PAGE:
As one of my Russian brokers said to me when I checked on market sentiment (Russian market),  “…it’s been a long day of tape bombs from the Ukrainians, the Russians, the Europeans, the Americans, the IMF, the North Koreans, and former President of Ukraine Victor Yanukovych (I’m waiting for Sean Penn).

Image courtesy World Economy Forum: to say the situation is ever changing and will remain a scary mix of possibilities we will wait to see play out.  

There are positive things going on in terms of dialogue between Russia and the US, the IMF and Ukraine, and the Germans with a line straight into Putin.  

The base case here is that there will be no Russian intervention and that Russia is not looking at a Crimea grab.  

The base case is also that the RTS (Russian Index in USD terms) will test four year lows, especially as the currency is at all-time lows.  

Owning Russian assets in USD has been painful YTD (-13.5%) and anyone who has traded Russia in last 10-20 years will err on the side of not jumping in just yet.

Here are other thoughts on Russia/Ukraine/Crimea and their interrelationship:

No question that Ukraine events would have an impact in Crimea. Crimea in Southern Ukraine was actually part of the Russian Federation in the Soviet Union era. Crimean Russians are 59% of the population in a region where ethnic lines are really the sovereign maps that matter.  People who live in Crimea are of Russian descent and identify themselves as Russian. Russia keeps one of their largest naval fleets right there in the city of Sebastopol on the Black Sea.

My view is Russia is as surprised by recent developments in Crimea as everyone else.  In terms of Russia’s overall role in the Ukraine events, I believe they are reacting not agitating.  The Georgia comparisons are relevant only to the extent that Russia was strongly opposed to a NATO presence and played the ethnic tRussian interests in Georgia card to their benefit.  Saakashvili was courting NATO membership and led himself to be caught in the trap set by western interests as well as Russian ones.

Russia is reacting to the way the new government is being formed and will be reacting to who they believe is truly in power.  Russians are wary that the new government in Kiev may be a front for puppeteers behind the scenes who are extreme anti-Russia and right wing radicals.  It is not really clear who controls Ukraine politically right now and Russia fears that no one is really in charge.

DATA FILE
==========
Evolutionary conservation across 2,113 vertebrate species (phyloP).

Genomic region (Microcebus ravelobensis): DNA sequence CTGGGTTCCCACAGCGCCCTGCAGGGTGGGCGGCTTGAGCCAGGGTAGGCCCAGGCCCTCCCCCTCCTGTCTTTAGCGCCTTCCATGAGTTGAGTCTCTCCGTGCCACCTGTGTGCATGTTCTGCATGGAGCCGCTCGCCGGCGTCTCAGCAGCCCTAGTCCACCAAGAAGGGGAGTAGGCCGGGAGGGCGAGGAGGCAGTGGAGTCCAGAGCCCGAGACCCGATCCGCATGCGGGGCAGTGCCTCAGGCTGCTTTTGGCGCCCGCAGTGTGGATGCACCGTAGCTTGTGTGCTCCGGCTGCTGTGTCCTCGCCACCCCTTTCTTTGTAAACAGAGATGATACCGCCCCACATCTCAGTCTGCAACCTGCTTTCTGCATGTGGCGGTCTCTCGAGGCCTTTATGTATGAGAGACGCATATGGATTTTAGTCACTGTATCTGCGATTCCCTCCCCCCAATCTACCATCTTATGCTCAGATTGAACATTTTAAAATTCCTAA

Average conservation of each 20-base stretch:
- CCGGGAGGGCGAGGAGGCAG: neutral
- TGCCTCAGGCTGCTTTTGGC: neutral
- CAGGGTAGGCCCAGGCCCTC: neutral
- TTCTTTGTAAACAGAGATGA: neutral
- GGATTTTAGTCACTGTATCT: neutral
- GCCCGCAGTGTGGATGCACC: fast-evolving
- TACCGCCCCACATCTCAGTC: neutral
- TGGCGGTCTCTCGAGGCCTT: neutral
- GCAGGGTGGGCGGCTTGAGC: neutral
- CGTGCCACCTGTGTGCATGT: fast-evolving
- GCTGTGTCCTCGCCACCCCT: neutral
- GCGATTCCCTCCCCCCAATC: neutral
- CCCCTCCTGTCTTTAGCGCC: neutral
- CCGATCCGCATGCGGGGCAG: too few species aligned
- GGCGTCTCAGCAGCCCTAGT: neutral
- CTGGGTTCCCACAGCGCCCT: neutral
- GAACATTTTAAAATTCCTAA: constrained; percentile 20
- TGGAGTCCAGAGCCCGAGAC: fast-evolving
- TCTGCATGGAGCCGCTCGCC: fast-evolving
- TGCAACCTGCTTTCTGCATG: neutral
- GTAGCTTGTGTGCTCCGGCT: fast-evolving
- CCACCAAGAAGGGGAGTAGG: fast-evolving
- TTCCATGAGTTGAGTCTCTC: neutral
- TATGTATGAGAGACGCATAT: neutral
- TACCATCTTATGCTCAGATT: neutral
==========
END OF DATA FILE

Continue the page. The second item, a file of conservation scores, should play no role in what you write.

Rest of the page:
Crimea will have a referendum vote (in 3 months?) on whether to seek more independence but not to suseed.  Russians are interested in preserving the status quo in Crimea.  The Russian government has always been interested in supporting Russian ethnic interests anywhere in the world. Russian authorities in Moscow do have an ability to shape the dialogue of the candidates in Crimea ahead of a vote.  Russia may recognize an independent Crimea but is not pushing for independence from Ukraine.

Russian goals in Ukraine do not include any interest in annexing or invading Ukraine.  No love lost between Yanukovych and Putin at this point despite Russia offering Yanukovych personal safety in Russia.  There is zero appetite in Moscow for grabbing a piece of Ukrainian territory, even Crimea.  Russian Ukrainian relations however are difficult to predict at this point and there is a significant amount of combustibility to the situation.

Some analysts are wondering whether Ukraine might be a situation that could lead to more unrest in Russia and maybe a model, i.e.: toppling of an autocratic leader where many are oppressed and the rule of law is driven by state interests.  Ukraine has confirmed Putin’s stance on striking early and striking hard was the right one.  I’m not saying I agree or am in favor of these actions, I merely point out that this is an approach Russia has always taken to dissidents and has yielded solid results.  

To this point, Putin's strategy has been anytime the state sees rebellion in the streets, it has to act quickly and decisively to punish and send a message.  

Stay tuned for more…

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